NHC Reflects on Laura’s Forecast Accuracy
The National Hurricane Center follows tropical systems from beginning to end. Hurricane Laura was no exception. Much of their work deals with probability, because they rely on imperfect computer model analysis to forecast what is expected to happen. That’s why they rely on years of forecaster experience to work through countless data sets to come up with the most likely forecast scenario.
— Jay Cordeira (@jaycordeira) August 27, 2020
Hurricane Laura’s forecast from the National Hurricane Center is one to be celebrated. More than three days out, they were able to accurately predict the location and timing of land fall with little to no error. In a statement from Dr. Michael Brennan, branch chief of NHC’s hurricane specialist unit, he highlights the intricacies of their forecasting process and how Laura’s forecast came to be so successful, with such advance notice.
“One of the things NHC prides itself on is the consistency of our track forecasts. We try not to follow short-term trends of any one model from one cycle to the next, but typically rely on a consensus or blend of the best 5 or 6 models as guidance for track forecasting. This helps smooth out the differences and biases between the models as well as the cycle to cycle variability in the model track forecasts. When we do make adjustments to the NHC track, we try and do so gradually, and wait to make large adjustments until we’re confident that a bigger shift in the models will hold over several model cycles. We haven’t had a chance to look at the verification for Laura yet, but this philosophy allowed us to consistently show the threat of a hurricane making landfall from the upper Texas Coast to southwestern Louisiana for several days, even as the individual models shifted around from cycle to cycle.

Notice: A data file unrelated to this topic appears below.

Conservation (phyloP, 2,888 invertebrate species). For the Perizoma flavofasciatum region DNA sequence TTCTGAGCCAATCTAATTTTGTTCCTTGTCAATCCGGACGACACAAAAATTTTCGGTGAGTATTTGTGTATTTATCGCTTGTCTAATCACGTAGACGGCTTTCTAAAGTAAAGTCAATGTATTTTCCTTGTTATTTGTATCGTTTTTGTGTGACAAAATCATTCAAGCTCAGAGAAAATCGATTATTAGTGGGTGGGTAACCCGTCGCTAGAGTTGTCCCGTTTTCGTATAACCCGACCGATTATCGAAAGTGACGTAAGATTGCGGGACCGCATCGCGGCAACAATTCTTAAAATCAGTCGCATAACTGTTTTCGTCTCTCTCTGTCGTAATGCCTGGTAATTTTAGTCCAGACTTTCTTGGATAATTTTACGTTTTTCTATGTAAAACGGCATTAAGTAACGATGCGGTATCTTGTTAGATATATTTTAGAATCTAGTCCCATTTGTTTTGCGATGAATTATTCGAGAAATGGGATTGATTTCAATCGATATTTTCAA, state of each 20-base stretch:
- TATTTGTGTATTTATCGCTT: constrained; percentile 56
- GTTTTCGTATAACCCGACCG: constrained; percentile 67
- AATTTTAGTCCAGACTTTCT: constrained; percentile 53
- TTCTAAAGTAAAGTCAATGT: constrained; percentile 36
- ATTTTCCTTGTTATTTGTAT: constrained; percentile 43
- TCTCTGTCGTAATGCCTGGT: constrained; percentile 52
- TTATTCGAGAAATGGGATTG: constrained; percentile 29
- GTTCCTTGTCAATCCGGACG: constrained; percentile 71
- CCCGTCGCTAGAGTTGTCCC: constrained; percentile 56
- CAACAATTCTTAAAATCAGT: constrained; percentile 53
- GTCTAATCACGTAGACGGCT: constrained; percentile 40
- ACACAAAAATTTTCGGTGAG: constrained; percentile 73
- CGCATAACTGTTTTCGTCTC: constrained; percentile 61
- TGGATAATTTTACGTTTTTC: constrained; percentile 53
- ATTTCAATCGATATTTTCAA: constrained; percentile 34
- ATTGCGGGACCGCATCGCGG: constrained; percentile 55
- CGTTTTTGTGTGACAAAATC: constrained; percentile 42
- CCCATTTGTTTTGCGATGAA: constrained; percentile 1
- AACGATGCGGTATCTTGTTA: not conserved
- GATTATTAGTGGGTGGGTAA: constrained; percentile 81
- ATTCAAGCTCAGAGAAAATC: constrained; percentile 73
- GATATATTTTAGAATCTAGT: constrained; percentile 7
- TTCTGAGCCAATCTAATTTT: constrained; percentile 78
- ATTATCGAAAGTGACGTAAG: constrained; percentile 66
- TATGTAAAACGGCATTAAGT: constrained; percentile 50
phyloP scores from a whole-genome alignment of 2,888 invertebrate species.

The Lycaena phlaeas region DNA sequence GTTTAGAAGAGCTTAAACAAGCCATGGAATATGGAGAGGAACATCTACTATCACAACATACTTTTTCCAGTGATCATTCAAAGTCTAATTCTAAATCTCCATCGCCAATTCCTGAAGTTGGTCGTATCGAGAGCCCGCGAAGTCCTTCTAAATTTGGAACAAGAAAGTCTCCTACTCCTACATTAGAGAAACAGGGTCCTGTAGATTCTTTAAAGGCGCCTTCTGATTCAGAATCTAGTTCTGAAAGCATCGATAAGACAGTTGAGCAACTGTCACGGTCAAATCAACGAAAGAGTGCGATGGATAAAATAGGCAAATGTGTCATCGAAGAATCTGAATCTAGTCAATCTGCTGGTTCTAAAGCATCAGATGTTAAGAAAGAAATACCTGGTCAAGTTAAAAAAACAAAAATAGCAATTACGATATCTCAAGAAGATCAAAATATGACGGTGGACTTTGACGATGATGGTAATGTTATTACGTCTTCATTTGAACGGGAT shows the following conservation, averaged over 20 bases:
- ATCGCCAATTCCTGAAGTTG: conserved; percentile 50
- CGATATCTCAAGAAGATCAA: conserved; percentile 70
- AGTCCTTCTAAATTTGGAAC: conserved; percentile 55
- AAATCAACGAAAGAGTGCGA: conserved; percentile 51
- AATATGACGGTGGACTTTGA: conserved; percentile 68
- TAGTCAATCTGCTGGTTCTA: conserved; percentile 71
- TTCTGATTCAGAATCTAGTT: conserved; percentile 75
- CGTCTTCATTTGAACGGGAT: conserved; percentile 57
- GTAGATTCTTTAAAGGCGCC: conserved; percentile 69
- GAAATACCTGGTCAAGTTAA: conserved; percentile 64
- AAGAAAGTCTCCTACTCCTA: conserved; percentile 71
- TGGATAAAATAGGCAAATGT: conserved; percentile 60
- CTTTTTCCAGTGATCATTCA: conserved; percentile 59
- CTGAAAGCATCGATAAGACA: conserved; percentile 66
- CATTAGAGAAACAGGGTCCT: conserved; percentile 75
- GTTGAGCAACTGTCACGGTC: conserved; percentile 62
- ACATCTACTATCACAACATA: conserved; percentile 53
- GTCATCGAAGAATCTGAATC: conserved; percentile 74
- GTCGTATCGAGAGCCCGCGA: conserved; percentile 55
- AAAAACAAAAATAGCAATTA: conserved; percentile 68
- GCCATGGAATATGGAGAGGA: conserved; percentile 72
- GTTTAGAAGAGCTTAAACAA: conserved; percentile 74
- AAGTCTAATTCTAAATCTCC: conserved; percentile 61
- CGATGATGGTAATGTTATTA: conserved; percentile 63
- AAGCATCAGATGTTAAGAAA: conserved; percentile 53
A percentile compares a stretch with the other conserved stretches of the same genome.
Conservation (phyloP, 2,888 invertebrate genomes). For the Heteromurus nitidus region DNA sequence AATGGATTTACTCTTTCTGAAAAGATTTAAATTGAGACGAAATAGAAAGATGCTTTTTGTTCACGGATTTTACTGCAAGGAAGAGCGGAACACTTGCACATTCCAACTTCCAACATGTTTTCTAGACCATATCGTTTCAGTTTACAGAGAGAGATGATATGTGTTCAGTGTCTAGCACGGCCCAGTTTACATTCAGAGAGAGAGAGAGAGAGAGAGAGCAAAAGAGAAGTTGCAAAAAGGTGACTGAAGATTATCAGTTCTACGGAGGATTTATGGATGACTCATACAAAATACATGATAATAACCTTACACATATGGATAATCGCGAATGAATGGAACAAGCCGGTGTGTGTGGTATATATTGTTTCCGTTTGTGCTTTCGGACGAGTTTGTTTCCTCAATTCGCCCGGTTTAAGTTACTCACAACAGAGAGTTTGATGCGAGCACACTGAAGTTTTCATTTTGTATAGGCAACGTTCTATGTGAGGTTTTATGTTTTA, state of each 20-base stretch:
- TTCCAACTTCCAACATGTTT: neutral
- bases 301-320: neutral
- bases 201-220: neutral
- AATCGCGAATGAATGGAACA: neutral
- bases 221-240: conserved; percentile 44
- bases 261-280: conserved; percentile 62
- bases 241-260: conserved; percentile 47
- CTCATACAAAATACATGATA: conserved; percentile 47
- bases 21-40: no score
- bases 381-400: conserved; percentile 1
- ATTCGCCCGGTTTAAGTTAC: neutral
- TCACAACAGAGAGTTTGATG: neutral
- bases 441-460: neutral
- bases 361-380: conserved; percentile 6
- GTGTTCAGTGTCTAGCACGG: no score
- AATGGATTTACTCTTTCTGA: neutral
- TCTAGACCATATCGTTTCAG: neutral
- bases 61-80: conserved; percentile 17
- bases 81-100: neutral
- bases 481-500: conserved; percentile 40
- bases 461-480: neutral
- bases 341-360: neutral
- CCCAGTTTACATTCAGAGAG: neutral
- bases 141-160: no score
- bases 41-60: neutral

On the intensity side, rapid intensification remains a significant forecast challenge. For Laura, NHC made several aggressive intensity forecasts (such as a 25-kt increase in 24 hours), but ultimately the storm strengthened even faster. While we are better able to recognize the environmental conditions that support rapid intensification, knowing when it will start and how long it will last before an eyewall replacement cycle occurs or some other factor stops the intensification trend is still quite difficult. This uncertainty is one reason why we have probabilistic products for the storm surge and wind hazards that account for intensity forecast uncertainty, as have representations of the storm that are stronger and weaker than the NHC forecast. In particular, the storm surge risk mapping NHC provides to help with evacuation decision making is based on a reasonable worst case scenario at any given location, which accounts for uncertainty in the track, intensity and structure of a hurricane.”
After using words like “unsurvivable” to describe the potential storm surge with Hurricane Laura, officials are beginning to analyze the coast to see if it also verified. We spoke with National Hurricane Center Storm Surge Specialist Jamie Rhome about how they go about surveying the scene:
The National Hurricane Center highlighted model analysis and forecaster expertise as one of the major lessons they learned from previous storms: